Right now Im reading a book that Ahmed Rashid has written about the Taliban. Taliban means student, in this case student of Islam. The taliban came from the Afghan refugee camps in Pakistan, where they had grown up having escaped from the war that raged between the Soviet Union and the US backed Mujahedin in Afghanistan. They where young and where schooled in Islam at Pakistani madrassas. They brought this with them when they took the fight back into Afghanistan to defeat the mujaheddin who they thought had become corrupt. The mujaheddin had with US and Saudi support defeated the Soviets in Afghanistan during the 80s. After the Soviets pulled out the Mujaheddin warlords started fighting each other over power in Afghanistan. The Taliban saw them as being corrupt criminals that they needed to purify and cleanse and bring strict Sharia law and order back into the now chaotic Afghanistan.

The Taliban began their raids into Afghanistan with funding coming from within Pakistan. When Kandahar fell to the Taliban the Pakistani government celebrated. In Pakistan the Taliban was seen as ”our boys”. They did this very much to open up trade routes from Pakistan to central Asia that had been blocked during the Afghan civil war. But the Taliban ”immediatley implemented the strictest interpretation of Sharia law ever seen in the Muslim world. They closed down girls schools and banned women from working outside the home, smashed tv sets, forbade a whole array of sports and recreational activities and ordered all males to grow long beards.”By 1995 the Taliban had taken control of 12 of 31 of Afghanistans provinces.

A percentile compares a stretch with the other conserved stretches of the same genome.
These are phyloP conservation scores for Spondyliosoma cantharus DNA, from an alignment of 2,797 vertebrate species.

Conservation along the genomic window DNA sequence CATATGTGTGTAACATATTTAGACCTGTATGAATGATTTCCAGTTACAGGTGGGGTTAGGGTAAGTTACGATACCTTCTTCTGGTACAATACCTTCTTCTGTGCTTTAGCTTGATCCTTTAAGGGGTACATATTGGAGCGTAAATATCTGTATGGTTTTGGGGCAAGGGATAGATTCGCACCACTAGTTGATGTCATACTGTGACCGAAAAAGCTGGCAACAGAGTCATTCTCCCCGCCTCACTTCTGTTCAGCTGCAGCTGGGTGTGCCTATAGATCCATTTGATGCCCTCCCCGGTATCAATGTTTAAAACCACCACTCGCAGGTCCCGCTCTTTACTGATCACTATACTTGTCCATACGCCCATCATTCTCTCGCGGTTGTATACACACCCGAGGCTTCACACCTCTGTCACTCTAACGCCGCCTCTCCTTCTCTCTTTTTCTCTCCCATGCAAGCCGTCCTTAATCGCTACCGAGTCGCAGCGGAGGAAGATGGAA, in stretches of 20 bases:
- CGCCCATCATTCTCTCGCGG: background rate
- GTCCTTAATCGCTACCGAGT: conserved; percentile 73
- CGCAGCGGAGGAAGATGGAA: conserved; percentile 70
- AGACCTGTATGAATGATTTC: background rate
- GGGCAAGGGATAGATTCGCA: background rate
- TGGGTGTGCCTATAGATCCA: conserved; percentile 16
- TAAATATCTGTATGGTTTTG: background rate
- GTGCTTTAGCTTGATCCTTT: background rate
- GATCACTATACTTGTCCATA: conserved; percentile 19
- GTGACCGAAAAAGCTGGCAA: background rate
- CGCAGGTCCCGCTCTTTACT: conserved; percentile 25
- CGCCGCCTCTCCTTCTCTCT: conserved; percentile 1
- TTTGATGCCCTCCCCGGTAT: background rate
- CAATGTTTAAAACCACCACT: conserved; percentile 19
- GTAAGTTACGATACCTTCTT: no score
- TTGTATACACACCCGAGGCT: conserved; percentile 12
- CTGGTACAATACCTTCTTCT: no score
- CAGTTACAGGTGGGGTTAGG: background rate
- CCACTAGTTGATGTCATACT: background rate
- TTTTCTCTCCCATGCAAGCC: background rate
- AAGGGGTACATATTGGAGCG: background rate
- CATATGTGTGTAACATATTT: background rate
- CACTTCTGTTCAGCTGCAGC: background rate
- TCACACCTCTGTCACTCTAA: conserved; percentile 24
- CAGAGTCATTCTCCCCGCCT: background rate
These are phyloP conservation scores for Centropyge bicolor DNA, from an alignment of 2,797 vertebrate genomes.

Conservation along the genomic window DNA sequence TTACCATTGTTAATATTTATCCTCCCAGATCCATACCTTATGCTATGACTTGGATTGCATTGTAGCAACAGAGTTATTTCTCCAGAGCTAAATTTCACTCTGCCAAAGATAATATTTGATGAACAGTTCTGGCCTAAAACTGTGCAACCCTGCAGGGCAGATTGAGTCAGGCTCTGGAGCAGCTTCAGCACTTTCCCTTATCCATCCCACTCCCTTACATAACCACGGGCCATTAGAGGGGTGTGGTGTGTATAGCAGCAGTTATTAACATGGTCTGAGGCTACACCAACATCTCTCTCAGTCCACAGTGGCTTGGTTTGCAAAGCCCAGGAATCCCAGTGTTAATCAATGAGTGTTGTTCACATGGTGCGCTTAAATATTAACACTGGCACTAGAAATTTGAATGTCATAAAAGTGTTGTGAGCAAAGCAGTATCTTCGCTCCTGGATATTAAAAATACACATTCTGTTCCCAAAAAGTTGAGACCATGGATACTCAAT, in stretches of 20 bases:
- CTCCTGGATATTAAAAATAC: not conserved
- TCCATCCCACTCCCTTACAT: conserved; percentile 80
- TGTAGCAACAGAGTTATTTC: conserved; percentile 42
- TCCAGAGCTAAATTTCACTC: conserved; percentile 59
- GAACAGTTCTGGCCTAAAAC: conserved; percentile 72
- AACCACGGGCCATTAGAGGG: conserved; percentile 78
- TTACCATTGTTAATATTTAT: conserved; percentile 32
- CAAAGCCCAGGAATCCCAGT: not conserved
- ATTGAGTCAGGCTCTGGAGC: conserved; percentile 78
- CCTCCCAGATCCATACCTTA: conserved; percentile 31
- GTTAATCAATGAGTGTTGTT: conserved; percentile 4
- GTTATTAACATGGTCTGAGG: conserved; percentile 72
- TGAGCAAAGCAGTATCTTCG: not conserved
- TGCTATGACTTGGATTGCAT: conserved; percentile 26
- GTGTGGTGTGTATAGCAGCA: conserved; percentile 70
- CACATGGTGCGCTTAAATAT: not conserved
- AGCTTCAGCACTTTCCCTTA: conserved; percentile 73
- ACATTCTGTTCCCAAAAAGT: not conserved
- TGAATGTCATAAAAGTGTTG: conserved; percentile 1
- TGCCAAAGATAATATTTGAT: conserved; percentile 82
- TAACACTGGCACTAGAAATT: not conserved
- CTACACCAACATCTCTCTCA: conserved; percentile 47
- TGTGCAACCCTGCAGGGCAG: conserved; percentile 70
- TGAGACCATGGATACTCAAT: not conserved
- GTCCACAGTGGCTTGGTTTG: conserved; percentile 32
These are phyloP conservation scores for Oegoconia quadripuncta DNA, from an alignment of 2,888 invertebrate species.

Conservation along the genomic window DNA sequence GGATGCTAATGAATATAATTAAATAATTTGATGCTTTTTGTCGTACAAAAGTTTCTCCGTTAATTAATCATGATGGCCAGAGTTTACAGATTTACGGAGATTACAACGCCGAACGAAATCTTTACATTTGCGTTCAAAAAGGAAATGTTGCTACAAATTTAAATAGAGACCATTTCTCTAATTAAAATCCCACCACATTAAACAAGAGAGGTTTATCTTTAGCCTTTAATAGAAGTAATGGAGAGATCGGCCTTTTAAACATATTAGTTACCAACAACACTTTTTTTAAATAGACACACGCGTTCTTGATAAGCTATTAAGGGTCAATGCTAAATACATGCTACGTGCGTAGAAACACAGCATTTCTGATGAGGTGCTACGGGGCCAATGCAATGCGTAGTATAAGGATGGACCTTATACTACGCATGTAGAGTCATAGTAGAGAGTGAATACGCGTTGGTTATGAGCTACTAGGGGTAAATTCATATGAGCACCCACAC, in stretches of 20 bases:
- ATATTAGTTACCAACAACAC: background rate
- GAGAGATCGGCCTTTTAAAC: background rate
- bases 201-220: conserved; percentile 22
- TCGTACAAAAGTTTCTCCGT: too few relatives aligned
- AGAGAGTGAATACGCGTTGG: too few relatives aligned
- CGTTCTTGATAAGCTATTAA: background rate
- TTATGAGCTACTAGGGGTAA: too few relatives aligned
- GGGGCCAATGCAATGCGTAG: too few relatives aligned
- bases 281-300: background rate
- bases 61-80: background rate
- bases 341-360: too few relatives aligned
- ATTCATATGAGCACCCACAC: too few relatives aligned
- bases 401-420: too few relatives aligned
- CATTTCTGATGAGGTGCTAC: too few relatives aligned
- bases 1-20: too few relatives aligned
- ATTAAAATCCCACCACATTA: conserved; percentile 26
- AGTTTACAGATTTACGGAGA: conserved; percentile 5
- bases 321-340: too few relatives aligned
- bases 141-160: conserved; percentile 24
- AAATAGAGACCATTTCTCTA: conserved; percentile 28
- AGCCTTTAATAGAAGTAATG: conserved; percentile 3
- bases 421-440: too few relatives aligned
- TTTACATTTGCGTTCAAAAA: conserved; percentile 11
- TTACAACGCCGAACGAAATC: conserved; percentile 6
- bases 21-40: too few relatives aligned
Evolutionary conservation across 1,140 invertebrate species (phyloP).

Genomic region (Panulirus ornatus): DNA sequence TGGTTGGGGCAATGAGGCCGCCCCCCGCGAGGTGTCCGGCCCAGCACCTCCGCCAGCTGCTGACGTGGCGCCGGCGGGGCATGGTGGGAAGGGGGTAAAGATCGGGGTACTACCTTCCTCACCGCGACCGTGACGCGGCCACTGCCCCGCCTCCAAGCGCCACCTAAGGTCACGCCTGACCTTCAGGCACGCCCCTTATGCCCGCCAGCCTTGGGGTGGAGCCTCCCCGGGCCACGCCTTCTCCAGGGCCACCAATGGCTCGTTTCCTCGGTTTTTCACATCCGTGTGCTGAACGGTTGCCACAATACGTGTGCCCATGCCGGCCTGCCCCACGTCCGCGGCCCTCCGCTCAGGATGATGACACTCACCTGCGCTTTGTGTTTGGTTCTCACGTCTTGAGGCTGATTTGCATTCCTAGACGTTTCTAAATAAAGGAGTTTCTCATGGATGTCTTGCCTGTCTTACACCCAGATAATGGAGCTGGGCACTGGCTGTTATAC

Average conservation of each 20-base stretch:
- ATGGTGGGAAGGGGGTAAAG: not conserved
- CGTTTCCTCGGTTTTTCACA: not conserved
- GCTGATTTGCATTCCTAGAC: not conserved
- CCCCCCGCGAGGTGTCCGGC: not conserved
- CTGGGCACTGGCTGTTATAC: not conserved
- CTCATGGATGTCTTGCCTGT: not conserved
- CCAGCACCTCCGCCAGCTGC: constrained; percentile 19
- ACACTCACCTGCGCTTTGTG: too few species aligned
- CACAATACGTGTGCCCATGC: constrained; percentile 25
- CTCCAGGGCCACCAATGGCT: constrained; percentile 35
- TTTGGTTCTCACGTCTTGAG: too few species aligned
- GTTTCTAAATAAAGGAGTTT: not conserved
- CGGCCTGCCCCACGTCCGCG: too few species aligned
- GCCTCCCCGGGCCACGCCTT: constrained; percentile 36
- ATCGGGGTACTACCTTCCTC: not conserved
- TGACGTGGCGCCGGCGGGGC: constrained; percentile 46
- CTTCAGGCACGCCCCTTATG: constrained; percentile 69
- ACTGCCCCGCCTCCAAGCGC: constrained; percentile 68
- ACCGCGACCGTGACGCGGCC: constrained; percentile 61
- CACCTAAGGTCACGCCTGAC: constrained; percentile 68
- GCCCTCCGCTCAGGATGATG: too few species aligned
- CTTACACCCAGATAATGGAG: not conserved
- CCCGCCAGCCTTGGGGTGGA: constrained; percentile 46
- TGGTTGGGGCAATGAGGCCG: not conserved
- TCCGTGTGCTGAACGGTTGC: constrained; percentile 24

Many of the Taliban where incredibly young, between the ages of 14 and 24. Having been raised in Afghan refugee camps in Pakistan they had gotten their education from Pakistans Koran schools called madrassas. According to Rashid, neither the teachers nor the students ”had any formal grounding in maths, science, history, or geography. Many of these young warriors did not even know the history of their own country or the story of the jihad against the Soviets.” Unlike the Mujahedin they had never seen their own country in peace, and they had been severed from their clan lineages. In this vaccum they hung onto the messianic, puritan version of Islam taught to them in their schools and saw war as being their calling.